What “Body Love” Actually Means…

body-as-artI recently heard a client say that it’s easier to love her body when she’s working out, “eating well,” or otherwise perceives herself to be succeeding at society’s “thin rules.”

And I get it.

In a world that’s constantly telling you that your value in society is directly related to your performance of the thin ideal,  it may feel easier to find yourself attractive or fashionable in those moments you’re conforming to, and validated by, the normative culture around you.

That being said, this definition of “body love,” meaning, to have a certain opinion of yourself—whether it be attractive, fashionable, or any other opinion—is not, in my experience, the deepest expression of the word “love.” 

I want you to really think about what the term “love” means to you. I want you to think about the people that you love in your life—your children, your parents, your sisters or brothers.

Maybe you find them attractive, maybe you don’t. Maybe you find them aesthetically pleasing, maybe you don’t. Maybe you approve of their shape, maybe you don’t.

But are any of those things what it means to love them? Or is loving them something entirely different?

A mother doesn’t love her baby because she thinks it’s cute. She loves her baby, because it’s her baby.

She was put on this planet to love that baby, whether it kicks and screams or goes to sleep easy; whether it goes to college, or drops out; whether it gets tattoos, takes drugs at school, or f’ing murders someone, she loves that baby, for no other reason than because it’s her baby. 

It’s an unconditional, selfless kind of love—a love of someone because she is part of you, because she is your family, because she beats your heart for you. 

I’m talking about something greater than fashion, or aesthetic approval

…although, I also know that finding something beautiful or attractive almost always feels easier when you’re awake to this deeper kind of love.

Like this post? Sign up here for free weekly(ish) coaching emails.

I recently heard a client say that it’s easier to love her body when she’s working out, “eating well,” or otherwise perceives herself to be succeeding at society’s “thin rules.”

And I get it.

In a world that’s constantly telling you that your value in society is directly related to your performance of the thin ideal,  it may feel easier to find yourself attractive or fashionable in those moments you’re conforming to, and validated by, the normative culture around you.

That being said, this definition of “body love,” meaning, to have a certain opinion of yourself—whether it be attractive, fashionable, or any other opinion—is not, in my experience, the deepest expression of the word “love.”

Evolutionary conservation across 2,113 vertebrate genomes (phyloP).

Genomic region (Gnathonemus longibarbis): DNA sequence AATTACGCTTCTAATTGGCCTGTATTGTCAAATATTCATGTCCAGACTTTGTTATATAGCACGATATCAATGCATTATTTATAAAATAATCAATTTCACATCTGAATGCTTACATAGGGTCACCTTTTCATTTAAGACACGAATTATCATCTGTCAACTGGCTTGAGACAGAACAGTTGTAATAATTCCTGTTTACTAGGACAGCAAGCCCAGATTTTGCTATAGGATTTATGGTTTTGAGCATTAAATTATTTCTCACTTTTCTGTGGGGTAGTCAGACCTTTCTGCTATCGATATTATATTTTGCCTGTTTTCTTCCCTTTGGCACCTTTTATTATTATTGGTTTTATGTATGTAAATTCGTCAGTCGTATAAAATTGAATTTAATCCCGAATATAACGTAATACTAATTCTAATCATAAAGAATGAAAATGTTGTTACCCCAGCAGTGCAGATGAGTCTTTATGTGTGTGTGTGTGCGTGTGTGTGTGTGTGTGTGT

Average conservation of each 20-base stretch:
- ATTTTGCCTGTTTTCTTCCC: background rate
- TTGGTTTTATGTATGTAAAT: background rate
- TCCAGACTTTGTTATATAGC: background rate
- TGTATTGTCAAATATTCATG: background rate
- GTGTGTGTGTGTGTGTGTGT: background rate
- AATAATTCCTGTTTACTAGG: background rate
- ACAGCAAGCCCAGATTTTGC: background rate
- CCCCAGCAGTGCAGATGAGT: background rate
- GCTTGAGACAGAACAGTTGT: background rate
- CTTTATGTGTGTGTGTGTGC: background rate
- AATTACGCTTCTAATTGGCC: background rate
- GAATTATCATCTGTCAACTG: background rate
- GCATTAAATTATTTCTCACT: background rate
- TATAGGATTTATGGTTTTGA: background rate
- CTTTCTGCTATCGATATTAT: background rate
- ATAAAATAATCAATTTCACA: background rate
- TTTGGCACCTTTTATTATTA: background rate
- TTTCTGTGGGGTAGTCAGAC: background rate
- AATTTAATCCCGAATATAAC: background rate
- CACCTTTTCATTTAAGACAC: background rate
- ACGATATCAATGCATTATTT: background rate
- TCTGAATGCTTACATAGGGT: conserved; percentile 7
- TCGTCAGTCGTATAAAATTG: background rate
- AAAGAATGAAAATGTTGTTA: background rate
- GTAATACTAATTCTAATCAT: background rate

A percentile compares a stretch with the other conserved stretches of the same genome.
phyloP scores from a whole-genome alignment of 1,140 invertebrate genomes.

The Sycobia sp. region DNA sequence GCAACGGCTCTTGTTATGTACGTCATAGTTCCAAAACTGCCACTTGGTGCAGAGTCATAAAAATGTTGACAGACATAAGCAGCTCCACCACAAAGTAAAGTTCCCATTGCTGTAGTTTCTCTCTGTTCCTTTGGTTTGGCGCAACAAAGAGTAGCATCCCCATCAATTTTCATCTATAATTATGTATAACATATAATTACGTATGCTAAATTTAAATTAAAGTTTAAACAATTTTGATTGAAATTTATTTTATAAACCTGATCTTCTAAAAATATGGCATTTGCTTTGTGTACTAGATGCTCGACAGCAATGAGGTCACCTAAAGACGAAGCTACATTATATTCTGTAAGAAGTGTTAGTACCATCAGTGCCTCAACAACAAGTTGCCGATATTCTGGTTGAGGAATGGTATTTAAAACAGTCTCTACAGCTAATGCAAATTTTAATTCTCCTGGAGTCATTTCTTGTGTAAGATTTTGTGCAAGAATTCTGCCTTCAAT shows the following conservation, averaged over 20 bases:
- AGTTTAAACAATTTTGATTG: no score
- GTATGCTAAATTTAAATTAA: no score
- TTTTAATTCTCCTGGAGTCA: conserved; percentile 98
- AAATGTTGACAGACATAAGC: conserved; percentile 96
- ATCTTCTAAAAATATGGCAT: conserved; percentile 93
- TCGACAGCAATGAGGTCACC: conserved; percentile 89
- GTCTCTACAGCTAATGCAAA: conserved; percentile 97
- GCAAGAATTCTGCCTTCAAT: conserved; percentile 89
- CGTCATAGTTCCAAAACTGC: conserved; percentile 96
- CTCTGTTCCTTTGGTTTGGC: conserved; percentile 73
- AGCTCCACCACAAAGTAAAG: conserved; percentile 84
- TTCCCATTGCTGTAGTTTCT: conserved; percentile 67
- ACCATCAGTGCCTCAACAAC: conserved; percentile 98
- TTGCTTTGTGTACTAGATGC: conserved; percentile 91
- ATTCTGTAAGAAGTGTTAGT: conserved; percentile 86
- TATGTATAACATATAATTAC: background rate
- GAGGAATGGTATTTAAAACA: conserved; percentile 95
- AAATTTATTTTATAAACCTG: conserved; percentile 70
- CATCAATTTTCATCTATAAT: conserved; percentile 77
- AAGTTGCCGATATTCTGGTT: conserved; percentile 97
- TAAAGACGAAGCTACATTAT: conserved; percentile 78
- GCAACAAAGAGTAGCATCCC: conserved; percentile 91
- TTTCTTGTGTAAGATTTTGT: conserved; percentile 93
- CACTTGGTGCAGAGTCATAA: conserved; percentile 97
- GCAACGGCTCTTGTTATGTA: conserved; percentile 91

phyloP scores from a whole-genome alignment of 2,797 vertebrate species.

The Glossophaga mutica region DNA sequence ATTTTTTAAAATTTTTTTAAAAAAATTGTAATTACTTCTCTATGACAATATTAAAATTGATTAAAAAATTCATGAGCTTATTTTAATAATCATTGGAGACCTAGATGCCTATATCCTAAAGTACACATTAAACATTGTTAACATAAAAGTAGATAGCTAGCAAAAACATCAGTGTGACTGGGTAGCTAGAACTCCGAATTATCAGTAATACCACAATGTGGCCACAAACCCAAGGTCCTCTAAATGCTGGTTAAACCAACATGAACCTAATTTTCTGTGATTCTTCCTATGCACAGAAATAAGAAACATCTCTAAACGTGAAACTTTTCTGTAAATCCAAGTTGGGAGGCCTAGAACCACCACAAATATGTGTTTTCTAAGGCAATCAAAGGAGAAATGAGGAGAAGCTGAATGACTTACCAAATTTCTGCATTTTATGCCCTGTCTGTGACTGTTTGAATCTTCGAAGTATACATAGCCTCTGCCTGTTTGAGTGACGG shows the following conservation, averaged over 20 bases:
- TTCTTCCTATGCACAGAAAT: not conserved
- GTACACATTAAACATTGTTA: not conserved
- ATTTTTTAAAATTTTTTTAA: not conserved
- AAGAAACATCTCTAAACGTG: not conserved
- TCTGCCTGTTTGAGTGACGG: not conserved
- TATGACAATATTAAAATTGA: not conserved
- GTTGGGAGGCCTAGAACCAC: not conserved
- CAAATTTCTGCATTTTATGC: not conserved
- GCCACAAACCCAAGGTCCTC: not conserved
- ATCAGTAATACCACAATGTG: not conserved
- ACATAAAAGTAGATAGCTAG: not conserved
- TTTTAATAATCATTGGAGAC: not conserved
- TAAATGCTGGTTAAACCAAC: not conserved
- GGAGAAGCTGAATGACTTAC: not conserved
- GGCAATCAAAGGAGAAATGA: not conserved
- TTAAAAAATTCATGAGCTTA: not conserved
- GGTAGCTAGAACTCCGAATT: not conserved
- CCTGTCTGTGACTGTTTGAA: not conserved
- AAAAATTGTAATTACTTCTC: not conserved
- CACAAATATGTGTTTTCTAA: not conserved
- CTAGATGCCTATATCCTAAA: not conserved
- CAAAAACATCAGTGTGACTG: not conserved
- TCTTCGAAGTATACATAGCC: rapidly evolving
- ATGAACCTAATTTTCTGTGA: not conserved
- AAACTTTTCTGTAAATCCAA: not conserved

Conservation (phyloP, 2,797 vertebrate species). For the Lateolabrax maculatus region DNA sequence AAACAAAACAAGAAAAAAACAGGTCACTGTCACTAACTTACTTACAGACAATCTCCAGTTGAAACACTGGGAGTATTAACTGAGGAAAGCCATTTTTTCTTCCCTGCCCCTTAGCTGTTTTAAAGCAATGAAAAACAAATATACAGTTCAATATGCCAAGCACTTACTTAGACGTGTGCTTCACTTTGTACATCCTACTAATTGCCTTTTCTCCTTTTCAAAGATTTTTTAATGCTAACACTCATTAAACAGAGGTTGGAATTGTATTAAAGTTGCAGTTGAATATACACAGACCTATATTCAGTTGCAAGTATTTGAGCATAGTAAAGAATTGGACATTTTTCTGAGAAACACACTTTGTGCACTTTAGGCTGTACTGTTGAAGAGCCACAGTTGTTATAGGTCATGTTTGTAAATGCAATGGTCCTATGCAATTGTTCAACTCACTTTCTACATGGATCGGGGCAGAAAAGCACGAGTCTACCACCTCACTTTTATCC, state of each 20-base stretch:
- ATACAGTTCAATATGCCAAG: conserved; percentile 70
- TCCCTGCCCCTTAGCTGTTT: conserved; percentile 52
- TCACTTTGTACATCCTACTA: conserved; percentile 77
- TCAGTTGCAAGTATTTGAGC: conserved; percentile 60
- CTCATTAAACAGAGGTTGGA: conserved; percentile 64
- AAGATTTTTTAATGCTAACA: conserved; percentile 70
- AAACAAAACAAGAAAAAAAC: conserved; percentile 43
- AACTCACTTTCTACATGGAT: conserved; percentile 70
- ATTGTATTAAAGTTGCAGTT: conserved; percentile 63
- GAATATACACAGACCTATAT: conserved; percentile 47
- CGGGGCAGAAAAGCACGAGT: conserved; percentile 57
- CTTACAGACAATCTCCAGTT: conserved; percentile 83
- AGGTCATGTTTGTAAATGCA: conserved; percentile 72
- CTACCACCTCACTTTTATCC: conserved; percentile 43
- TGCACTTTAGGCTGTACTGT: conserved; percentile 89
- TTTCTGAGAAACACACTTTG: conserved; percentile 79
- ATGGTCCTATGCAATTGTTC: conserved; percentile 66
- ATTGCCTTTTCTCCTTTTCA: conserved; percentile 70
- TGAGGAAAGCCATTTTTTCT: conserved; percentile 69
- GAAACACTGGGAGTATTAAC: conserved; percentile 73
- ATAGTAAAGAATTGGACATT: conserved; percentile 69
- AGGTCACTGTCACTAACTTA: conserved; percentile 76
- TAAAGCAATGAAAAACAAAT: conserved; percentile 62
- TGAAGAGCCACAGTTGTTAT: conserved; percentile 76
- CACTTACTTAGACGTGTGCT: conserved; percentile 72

I want you to really think about what the term “love” means to you. I want you to think about the people that you love in your life—your children, your parents, your sisters or brothers.

Maybe you find them attractive, maybe you don’t. Maybe you find them aesthetically pleasing, maybe you don’t. Maybe you approve of their shape, maybe you don’t.

But are any of those things what it means to love them? Or is loving them something entirely different?

A mother doesn’t love her baby because she thinks it’s cute. She loves her baby, because it’s her baby.

She was put on this planet to love that baby, whether it kicks and screams or goes to sleep easy; whether it goes to college, or drops out; whether it gets tattoos, takes drugs at school, or f’ing murders someone, she loves that baby, for no other reason than because it’s her baby. 

It’s an unconditional, selfless kind of love—a love of someone because she is part of you, because she is your family, because she beats your heart for you. 

I’m talking about something greater than fashion, or aesthetic approval

…although, I also know that finding something beautiful or attractive almost always feels easier when you’re awake to this deeper kind of love.

Like this post? Sign up here for free weekly(ish) coaching emails.

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How to Recover from a Painful Binge-Eating Episode

Stomach AcheOne of the most powerful tools I ever developed for recovering from a “bad binge,”

was simply learning how to separate whatever physical pain I experienced post-binge,
from the emotional pain I experienced post-binge.

When I took the time to notice, I realized that the physical pain of bingeing,
even the kind that leaves you in bed in the fetal position for hours,
is really not much more uncomfortable than having to pee really badly, or having a bad rash, or hangover, or some other arbitrary physical irritation.  

The true bulk of my suffering at the “hands of a binge,”
was actually the result of emotional pain

that is, my shame at having failed,
my fear of gaining weight,
and my belief that there was something deeply wrong with me for not being able to “control myself around food.”

(It didn’t occur to me that most people can’t “control” —aka restrict— their food for very long, and that most people binge when they try.)

While there’s no safe way to eliminate the physical discomfort of a binge after-the-fact (other than wait it out, listen to your body, and take care of yourself like you would a hangover),

our emotional discomfort,
which is the much more painful part of bingeing in my experience,
can be alleviated in an instant,
through challenging our weight-normative beliefs,
our morality of food and eating,
and developing compassionate understanding of what diet-culture has put us through.  

(And don’t worry, the physical discomfort part goes away pretty quickly on it’s own once we get back to listening to our bodies–just like a hangover).

Like this post? Check out my free video series about ending the diet-binge cycle here!

Also, if you’re looking for a quick scan of my approach to helping women stop binge-eating, check out this post.